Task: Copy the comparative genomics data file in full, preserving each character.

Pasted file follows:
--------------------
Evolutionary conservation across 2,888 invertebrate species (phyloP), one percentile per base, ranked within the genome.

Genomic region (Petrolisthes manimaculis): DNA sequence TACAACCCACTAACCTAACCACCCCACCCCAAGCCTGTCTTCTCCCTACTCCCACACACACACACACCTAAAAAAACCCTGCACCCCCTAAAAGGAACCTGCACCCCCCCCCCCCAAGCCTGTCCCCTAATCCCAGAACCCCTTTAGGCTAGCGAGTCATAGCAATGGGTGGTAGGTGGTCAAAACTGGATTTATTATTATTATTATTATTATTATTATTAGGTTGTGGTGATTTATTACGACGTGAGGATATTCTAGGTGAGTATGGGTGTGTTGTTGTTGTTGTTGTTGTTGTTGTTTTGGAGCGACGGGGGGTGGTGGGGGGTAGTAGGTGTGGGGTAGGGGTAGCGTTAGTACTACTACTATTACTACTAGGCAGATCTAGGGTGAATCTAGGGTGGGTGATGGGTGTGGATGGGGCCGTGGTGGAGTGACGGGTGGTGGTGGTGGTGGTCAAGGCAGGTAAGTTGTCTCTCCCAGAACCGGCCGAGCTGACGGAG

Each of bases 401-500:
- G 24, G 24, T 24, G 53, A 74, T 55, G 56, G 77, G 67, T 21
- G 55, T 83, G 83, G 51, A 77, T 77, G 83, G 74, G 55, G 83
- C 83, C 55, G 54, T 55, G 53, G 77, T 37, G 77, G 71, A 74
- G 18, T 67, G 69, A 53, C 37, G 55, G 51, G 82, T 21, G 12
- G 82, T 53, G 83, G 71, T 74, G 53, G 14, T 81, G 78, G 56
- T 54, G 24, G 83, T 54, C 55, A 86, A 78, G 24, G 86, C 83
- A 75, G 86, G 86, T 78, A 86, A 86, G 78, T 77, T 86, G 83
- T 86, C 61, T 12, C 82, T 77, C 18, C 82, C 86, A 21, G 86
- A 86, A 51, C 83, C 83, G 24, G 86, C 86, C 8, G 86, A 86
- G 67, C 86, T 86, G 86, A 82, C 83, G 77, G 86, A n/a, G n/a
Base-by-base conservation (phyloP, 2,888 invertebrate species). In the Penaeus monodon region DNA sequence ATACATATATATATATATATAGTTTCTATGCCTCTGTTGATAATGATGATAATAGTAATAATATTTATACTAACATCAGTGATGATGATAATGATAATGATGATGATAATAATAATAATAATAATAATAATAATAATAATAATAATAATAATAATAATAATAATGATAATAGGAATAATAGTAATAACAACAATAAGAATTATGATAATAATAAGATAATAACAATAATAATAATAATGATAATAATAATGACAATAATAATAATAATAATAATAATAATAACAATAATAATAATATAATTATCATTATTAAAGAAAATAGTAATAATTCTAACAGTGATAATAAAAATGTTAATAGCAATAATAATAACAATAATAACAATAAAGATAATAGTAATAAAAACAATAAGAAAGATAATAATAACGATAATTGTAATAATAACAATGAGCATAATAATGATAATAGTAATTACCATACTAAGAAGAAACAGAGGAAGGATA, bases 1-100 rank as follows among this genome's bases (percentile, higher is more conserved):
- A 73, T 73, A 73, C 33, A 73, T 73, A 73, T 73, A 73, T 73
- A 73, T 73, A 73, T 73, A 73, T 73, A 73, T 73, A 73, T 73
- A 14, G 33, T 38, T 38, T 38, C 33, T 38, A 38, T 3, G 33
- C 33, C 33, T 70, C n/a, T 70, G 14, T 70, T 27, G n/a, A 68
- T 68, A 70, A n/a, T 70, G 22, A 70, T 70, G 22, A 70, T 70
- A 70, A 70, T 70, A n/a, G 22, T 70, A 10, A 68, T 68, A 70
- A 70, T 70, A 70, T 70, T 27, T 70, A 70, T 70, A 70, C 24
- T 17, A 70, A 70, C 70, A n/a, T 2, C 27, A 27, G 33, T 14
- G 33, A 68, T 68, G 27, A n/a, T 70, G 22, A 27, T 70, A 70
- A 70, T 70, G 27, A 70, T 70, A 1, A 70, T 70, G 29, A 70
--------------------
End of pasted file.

Evolutionary conservation across 2,888 invertebrate species (phyloP), one percentile per base, ranked within the genome.

Genomic region (Petrolisthes manimaculis): DNA sequence TACAACCCACTAACCTAACCACCCCACCCCAAGCCTGTCTTCTCCCTACTCCCACACACACACACACCTAAAAAAACCCTGCACCCCCTAAAAGGAACCTGCACCCCCCCCCCCCAAGCCTGTCCCCTAATCCCAGAACCCCTTTAGGCTAGCGAGTCATAGCAATGGGTGGTAGGTGGTCAAAACTGGATTTATTATTATTATTATTATTATTATTATTAGGTTGTGGTGATTTATTACGACGTGAGGATATTCTAGGTGAGTATGGGTGTGTTGTTGTTGTTGTTGTTGTTGTTGTTTTGGAGCGACGGGGGGTGGTGGGGGGTAGTAGGTGTGGGGTAGGGGTAGCGTTAGTACTACTACTATTACTACTAGGCAGATCTAGGGTGAATCTAGGGTGGGTGATGGGTGTGGATGGGGCCGTGGTGGAGTGACGGGTGGTGGTGGTGGTGGTCAAGGCAGGTAAGTTGTCTCTCCCAGAACCGGCCGAGCTGACGGAG

Each of bases 401-500:
- G 24, G 24, T 24, G 53, A 74, T 55, G 56, G 77, G 67, T 21
- G 55, T 83, G 83, G 51, A 77, T 77, G 83, G 74, G 55, G 83
- C 83, C 55, G 54, T 55, G 53, G 77, T 37, G 77, G 71, A 74
- G 18, T 67, G 69, A 53, C 37, G 55, G 51, G 82, T 21, G 12
- G 82, T 53, G 83, G 71, T 74, G 53, G 14, T 81, G 78, G 56
- T 54, G 24, G 83, T 54, C 55, A 86, A 78, G 24, G 86, C 83
- A 75, G 86, G 86, T 78, A 86, A 86, G 78, T 77, T 86, G 83
- T 86, C 61, T 12, C 82, T 77, C 18, C 82, C 86, A 21, G 86
- A 86, A 51, C 83, C 83, G 24, G 86, C 86, C 8, G 86, A 86
- G 67, C 86, T 86, G 86, A 82, C 83, G 77, G 86, A n/a, G n/a
Base-by-base conservation (phyloP, 2,888 invertebrate species). In the Penaeus monodon region DNA sequence ATACATATATATATATATATAGTTTCTATGCCTCTGTTGATAATGATGATAATAGTAATAATATTTATACTAACATCAGTGATGATGATAATGATAATGATGATGATAATAATAATAATAATAATAATAATAATAATAATAATAATAATAATAATAATAATAATGATAATAGGAATAATAGTAATAACAACAATAAGAATTATGATAATAATAAGATAATAACAATAATAATAATAATGATAATAATAATGACAATAATAATAATAATAATAATAATAATAACAATAATAATAATATAATTATCATTATTAAAGAAAATAGTAATAATTCTAACAGTGATAATAAAAATGTTAATAGCAATAATAATAACAATAATAACAATAAAGATAATAGTAATAAAAACAATAAGAAAGATAATAATAACGATAATTGTAATAATAACAATGAGCATAATAATGATAATAGTAATTACCATACTAAGAAGAAACAGAGGAAGGATA, bases 1-100 rank as follows among this genome's bases (percentile, higher is more conserved):
- A 73, T 73, A 73, C 33, A 73, T 73, A 73, T 73, A 73, T 73
- A 73, T 73, A 73, T 73, A 73, T 73, A 73, T 73, A 73, T 73
- A 14, G 33, T 38, T 38, T 38, C 33, T 38, A 38, T 3, G 33
- C 33, C 33, T 70, C n/a, T 70, G 14, T 70, T 27, G n/a, A 68
- T 68, A 70, A n/a, T 70, G 22, A 70, T 70, G 22, A 70, T 70
- A 70, A 70, T 70, A n/a, G 22, T 70, A 10, A 68, T 68, A 70
- A 70, T 70, A 70, T 70, T 27, T 70, A 70, T 70, A 70, C 24
- T 17, A 70, A 70, C 70, A n/a, T 2, C 27, A 27, G 33, T 14
- G 33, A 68, T 68, G 27, A n/a, T 70, G 22, A 27, T 70, A 70
- A 70, T 70, G 27, A 70, T 70, A 1, A 70, T 70, G 29, A 70